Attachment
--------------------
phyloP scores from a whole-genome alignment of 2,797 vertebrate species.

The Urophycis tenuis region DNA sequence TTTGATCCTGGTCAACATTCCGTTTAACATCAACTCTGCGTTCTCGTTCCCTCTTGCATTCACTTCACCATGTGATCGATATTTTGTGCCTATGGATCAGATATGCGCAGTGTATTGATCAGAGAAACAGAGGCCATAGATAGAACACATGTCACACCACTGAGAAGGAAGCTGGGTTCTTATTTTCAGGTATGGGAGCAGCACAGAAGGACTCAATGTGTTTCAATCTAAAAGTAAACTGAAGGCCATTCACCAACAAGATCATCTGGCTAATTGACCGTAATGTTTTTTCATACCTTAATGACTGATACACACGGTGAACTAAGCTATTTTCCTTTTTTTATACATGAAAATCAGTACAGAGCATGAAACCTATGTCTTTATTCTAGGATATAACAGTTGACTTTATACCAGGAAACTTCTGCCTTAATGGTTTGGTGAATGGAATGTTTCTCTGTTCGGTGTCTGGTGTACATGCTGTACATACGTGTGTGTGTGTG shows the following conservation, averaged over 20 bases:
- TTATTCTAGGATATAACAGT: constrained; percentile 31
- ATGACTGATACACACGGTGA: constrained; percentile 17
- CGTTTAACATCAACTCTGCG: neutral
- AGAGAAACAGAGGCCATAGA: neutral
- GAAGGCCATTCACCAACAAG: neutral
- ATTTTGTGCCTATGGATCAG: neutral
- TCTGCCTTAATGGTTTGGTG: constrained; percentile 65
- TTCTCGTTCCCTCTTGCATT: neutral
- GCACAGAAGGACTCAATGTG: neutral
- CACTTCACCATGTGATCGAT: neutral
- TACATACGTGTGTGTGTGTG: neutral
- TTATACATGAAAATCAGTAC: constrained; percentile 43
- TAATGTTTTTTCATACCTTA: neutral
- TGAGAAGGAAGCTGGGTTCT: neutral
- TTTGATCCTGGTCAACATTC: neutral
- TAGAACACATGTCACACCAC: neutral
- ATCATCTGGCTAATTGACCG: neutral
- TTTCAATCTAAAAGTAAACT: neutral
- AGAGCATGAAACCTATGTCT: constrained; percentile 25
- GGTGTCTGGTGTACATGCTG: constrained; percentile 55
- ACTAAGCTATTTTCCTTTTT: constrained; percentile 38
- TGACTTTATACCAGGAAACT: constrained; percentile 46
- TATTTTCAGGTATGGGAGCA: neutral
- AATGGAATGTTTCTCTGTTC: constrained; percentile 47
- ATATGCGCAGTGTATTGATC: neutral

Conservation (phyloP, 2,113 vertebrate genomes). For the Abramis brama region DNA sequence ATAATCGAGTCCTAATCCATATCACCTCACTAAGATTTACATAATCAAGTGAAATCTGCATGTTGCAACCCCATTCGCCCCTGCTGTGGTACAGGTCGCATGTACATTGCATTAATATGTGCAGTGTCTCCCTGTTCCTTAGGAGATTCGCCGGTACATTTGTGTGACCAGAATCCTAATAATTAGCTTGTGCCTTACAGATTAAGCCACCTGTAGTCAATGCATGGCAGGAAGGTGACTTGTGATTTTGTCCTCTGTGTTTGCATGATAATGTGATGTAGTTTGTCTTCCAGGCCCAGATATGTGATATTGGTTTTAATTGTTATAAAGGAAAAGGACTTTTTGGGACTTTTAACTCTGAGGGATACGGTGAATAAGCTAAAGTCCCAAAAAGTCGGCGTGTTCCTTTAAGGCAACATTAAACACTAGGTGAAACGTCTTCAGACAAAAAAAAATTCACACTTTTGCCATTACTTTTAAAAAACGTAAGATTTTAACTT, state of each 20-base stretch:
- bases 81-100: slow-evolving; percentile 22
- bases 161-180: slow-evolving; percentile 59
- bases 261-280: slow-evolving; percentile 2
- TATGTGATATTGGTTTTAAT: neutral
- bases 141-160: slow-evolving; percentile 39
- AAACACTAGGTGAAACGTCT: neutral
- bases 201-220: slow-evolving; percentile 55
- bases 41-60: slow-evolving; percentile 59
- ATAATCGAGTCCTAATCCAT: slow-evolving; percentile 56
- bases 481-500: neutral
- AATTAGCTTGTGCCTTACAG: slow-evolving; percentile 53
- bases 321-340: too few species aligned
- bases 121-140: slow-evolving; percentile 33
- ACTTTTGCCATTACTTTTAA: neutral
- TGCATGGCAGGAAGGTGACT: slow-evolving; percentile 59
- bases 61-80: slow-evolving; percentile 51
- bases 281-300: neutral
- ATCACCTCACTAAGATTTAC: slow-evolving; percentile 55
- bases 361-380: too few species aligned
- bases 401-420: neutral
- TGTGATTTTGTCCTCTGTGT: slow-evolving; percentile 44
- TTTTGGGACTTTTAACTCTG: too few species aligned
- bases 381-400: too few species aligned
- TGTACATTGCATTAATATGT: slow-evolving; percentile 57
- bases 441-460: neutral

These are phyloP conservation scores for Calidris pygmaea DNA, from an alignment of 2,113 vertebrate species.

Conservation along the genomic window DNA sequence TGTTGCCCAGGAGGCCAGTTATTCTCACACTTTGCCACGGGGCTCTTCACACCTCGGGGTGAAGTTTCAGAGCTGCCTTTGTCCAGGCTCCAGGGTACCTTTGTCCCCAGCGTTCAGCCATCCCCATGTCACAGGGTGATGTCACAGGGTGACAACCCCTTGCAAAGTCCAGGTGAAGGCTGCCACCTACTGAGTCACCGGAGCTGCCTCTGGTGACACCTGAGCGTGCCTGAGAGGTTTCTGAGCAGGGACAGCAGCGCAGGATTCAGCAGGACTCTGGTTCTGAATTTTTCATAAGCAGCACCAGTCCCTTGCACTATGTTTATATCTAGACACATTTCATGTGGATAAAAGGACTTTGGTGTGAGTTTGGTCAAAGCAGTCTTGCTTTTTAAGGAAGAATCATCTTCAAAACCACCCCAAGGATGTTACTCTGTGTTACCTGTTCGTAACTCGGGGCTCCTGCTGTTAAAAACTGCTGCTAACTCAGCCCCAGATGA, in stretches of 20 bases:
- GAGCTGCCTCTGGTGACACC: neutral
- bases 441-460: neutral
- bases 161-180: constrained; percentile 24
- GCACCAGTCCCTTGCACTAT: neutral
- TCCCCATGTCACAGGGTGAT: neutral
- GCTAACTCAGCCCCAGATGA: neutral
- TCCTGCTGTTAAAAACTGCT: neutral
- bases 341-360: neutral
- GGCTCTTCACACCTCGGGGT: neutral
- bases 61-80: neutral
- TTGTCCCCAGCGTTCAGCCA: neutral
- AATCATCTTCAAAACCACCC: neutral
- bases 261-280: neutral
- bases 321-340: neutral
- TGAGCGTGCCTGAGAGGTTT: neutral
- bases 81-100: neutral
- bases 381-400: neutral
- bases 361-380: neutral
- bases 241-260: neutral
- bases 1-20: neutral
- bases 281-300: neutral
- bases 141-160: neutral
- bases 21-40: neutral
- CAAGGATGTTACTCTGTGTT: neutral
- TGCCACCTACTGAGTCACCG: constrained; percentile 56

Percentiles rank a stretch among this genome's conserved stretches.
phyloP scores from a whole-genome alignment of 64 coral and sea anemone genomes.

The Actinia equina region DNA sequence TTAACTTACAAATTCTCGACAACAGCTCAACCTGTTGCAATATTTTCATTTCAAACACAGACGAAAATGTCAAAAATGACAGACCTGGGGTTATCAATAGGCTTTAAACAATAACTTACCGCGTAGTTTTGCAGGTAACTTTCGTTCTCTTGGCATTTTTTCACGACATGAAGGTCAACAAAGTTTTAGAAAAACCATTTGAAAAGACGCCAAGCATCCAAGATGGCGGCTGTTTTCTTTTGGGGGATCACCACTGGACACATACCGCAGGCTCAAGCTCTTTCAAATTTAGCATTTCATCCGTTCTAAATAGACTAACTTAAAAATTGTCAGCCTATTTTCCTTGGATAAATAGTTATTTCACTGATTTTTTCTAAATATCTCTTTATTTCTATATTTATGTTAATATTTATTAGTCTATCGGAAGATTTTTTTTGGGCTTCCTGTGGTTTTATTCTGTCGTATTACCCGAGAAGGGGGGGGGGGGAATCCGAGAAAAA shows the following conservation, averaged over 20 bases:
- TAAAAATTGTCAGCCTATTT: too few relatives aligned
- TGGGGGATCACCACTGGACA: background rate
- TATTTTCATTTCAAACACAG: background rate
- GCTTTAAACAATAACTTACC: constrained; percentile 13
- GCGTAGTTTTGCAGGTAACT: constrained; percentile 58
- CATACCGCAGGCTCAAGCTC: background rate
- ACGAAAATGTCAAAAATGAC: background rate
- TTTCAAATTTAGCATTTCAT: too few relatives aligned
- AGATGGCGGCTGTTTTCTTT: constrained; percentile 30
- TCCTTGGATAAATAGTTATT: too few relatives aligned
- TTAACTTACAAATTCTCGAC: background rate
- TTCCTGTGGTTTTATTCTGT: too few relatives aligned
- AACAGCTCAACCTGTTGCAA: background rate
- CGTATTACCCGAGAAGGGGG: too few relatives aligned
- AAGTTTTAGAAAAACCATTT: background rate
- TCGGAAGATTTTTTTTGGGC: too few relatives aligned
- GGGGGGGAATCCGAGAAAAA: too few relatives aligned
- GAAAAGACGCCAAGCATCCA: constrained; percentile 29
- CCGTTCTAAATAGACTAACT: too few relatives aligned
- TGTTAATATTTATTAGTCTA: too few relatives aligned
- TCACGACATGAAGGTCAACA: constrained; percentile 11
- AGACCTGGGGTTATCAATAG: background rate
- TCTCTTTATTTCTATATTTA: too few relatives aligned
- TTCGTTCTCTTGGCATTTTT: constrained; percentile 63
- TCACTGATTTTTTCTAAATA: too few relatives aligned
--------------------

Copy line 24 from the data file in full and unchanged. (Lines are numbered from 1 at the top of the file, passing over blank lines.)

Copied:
- TGACTTTATACCAGGAAACT: constrained; percentile 46